Objective Management Group has tested 1.8M salespeople since 1988. Of this, 6% are elite and 11% are strong. The remaining 33% who assess in the top-half represent the majority of most companies’ salespeople. Not surprisingly, half of the salespeople in the bottom lack good development potential, meaning they are not highly motivated to improve.

 Applying this data to a sales force of ten, two are strong, three are in the middle, two plus are weak, and two plus are very weak. Most CEO and Sales Executives agree with this breakdown.

This means the best salespeople (most return) to develop are the five in the middle. 

On the sales side there are four primary obstacles to accomplishing this:

  1. Poor Sales DNA
  2. Excuse Making
  3. Weak Selling Competencies 
  4. Low Figure It Out Factor.

For sales managers, the limitations are:

  1. Ineffective coaching,
  2. Not enough time spent developing salespeople,
  3. Ineffective sales process,
  4. Lack of holding salespeople accountable
  5. Impatience

                 The table below shows where you should focus the development for people on the bottom.

Skill / Conceptual Obstacle

Top Three Salespeople

Bottom Two Salespeople

Difference Between the Top and Bottom

Follows Sales Process

59%

39%

20%

CRM Savvy

48%

32%

16%

Reached Decision Makers

48%

29%

19%

Qualifier Competency

62%

42%

20%

Consultative Seller Competency

52%

34%

18%

Has No Need for Approval

52%

18%

34%

Able to Control Emotions

45%

24%

21%

Comfortable Talking About Money

47%

15%

32%

                 This table compares the remaining three salespeople to the strong group.

Skill / Conceptual Obstacle

Two Strong

Top Three

Diff Top/Bot

Follows Sales Process

66%

59%

17%

CRM Savvy

63%

48%

15%

Reached Decision Makers

58%

48%

10%

Qualifier Competency

73%

62%

11%

Consultative Seller

64%

52%

12%

Has No Need for Approval

74%

52%

22%

Able to Control Emotions

61%

45%

16%

Comfortable Talking About $

77%

47%

30%

Improving people’s adherence to a well-designed milestone-based sales process is strongly correlated with positive development outcomes. Weaker salespeople need both skill development and coaching to overcome their DNA gaps while stronger salespeople benefit most from continuing to overcome their DNA challenges.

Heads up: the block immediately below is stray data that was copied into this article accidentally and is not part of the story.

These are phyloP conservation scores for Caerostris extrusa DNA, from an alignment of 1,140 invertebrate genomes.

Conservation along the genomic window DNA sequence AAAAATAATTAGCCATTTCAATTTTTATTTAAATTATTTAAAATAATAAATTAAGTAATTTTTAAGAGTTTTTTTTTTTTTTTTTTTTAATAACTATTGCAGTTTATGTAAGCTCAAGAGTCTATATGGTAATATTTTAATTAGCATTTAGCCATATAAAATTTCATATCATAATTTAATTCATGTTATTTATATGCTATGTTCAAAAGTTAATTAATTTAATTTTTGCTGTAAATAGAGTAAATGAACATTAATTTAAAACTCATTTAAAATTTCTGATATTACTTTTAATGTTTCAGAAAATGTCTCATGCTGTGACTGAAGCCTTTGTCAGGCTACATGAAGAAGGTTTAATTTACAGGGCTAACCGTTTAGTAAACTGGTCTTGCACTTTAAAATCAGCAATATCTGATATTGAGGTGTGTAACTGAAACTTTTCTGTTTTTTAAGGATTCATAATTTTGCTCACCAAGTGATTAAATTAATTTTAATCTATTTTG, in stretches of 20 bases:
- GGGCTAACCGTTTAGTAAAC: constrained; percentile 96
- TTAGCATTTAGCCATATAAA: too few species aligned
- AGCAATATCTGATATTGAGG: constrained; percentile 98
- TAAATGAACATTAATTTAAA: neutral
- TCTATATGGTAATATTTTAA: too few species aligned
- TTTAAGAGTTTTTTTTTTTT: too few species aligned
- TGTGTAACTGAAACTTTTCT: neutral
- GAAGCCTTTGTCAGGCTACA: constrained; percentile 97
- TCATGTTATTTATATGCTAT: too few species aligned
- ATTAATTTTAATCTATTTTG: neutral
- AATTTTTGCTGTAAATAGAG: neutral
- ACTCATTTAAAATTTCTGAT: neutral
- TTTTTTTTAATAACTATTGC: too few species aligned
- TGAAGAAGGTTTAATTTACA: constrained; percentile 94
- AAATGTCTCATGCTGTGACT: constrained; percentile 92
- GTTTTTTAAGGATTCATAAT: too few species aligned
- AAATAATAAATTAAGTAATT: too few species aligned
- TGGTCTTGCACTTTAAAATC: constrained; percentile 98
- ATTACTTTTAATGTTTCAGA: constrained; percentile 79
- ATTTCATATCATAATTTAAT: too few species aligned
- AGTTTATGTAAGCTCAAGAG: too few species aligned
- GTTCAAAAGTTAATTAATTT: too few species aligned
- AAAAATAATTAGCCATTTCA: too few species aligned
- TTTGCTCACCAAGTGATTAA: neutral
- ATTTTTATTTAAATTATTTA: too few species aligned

Additionally, the development effort required to move someone from the bottom to the middle is different from moving someone from the middle to the strong category. Sales managers need to be flexible and patience enough to accomplish this.

While the notion of coaching salespeople differently is not new, using accurate time-tested data to help achieve this makes a huge difference in the results.

Consider the following reasons why starting with science is crucial.

  • Managers usually know what their salespeople’s gaps are but not why they exist
  • Mastering a new skill is easier when salespeople also fix their DNA challenges
  • Good data focuses development in the right areas
  • Makes it easier to improve time allocation for development
  • There are more high-return conversations
  • Talking about the underlying issues can increase trust and value

Sales Managers can more easily coach their salespeople up with data.  If you want to know more about your salespeople click here.

Topics: sales data, 21 sales core competencies, improving your sales team, How should I coach?, qualities of great salespeople, coaching culture